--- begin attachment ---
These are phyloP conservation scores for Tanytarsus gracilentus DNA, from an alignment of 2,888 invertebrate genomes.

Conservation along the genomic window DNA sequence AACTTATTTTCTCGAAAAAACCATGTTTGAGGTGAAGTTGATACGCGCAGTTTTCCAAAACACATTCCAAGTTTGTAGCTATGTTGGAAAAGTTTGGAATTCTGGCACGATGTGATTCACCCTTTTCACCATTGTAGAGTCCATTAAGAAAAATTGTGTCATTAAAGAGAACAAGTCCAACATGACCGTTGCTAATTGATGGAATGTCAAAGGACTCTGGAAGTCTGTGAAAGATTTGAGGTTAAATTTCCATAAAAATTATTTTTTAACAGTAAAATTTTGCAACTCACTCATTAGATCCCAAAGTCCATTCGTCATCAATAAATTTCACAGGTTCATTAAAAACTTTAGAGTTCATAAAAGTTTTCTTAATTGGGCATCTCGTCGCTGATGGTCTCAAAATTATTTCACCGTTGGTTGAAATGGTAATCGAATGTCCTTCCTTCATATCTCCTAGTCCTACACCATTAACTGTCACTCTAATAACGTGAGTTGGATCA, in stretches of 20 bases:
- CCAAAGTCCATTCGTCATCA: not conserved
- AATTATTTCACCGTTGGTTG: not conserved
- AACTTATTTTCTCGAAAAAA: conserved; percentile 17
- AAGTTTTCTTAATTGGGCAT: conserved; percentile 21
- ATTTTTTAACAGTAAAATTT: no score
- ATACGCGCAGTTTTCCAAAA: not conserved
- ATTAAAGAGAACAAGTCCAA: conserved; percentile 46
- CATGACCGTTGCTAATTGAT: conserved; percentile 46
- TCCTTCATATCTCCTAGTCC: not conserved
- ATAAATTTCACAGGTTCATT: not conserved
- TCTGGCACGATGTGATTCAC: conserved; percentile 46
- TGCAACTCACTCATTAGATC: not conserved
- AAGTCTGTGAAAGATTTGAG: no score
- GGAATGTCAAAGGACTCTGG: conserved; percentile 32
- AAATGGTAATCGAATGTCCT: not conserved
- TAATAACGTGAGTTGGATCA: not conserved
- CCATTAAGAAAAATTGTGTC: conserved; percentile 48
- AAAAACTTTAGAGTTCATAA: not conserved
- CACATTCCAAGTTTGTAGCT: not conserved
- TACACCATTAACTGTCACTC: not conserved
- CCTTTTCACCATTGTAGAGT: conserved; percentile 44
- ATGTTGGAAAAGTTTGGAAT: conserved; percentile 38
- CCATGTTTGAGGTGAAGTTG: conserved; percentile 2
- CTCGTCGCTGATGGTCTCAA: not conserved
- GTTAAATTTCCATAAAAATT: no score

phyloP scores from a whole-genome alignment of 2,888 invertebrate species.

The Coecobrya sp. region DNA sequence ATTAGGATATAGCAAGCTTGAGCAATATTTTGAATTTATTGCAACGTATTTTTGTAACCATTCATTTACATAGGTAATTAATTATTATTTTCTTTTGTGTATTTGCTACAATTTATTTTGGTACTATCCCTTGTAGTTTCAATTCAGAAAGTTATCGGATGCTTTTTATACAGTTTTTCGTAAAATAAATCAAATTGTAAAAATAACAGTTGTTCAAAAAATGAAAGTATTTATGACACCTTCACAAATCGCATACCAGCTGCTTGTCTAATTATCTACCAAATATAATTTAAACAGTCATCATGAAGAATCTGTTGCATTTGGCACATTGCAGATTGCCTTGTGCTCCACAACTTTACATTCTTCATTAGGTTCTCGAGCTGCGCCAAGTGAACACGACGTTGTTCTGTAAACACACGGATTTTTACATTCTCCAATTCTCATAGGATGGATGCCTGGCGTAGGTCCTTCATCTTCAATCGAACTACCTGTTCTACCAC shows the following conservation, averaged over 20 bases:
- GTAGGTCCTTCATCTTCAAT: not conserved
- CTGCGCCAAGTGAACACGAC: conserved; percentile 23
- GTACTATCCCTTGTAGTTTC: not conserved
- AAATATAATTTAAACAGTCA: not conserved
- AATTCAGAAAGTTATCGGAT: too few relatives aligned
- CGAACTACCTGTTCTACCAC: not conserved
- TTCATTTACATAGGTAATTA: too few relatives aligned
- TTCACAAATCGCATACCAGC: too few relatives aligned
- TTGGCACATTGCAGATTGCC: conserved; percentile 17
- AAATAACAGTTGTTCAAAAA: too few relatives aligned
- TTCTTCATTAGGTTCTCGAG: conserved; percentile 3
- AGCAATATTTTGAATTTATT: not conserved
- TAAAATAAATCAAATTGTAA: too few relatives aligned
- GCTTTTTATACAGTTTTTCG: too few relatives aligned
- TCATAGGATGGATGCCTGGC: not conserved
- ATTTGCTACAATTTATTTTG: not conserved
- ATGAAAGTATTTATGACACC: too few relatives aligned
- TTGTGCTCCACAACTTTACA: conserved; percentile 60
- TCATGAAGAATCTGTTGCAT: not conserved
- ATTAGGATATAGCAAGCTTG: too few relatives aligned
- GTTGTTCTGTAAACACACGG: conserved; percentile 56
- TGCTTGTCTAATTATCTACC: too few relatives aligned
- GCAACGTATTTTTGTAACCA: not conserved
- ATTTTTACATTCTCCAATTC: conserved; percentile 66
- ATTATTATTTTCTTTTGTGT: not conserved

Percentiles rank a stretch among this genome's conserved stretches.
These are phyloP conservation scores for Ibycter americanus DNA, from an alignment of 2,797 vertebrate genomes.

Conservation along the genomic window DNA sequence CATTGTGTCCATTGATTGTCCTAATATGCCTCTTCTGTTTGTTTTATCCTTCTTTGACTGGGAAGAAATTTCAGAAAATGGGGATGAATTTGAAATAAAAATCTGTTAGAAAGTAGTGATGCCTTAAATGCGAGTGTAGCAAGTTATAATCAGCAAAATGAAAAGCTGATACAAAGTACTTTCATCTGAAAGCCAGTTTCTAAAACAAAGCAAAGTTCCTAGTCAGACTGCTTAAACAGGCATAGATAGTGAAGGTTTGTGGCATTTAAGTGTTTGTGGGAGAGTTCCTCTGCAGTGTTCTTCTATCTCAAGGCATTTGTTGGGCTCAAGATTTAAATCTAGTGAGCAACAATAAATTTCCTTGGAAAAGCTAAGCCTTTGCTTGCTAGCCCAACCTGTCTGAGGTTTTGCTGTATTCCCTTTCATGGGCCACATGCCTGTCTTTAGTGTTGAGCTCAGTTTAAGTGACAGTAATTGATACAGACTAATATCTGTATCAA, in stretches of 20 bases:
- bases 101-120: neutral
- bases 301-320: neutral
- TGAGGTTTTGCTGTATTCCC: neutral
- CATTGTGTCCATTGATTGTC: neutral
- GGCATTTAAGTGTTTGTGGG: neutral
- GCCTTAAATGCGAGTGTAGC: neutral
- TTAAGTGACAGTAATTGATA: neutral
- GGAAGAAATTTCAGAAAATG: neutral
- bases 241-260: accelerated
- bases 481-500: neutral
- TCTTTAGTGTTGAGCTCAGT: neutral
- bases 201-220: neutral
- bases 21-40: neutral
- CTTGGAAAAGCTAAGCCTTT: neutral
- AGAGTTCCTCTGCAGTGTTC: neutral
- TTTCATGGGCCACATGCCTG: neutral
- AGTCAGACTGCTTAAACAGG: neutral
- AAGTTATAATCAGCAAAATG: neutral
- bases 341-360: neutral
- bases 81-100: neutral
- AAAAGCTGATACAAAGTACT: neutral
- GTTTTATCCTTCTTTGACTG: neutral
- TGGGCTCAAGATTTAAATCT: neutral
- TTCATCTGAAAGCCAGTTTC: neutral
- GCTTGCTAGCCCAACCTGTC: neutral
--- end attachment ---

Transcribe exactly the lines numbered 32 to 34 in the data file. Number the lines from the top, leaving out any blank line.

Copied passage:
- GTACTATCCCTTGTAGTTTC: not conserved
- AAATATAATTTAAACAGTCA: not conserved
- AATTCAGAAAGTTATCGGAT: too few relatives aligned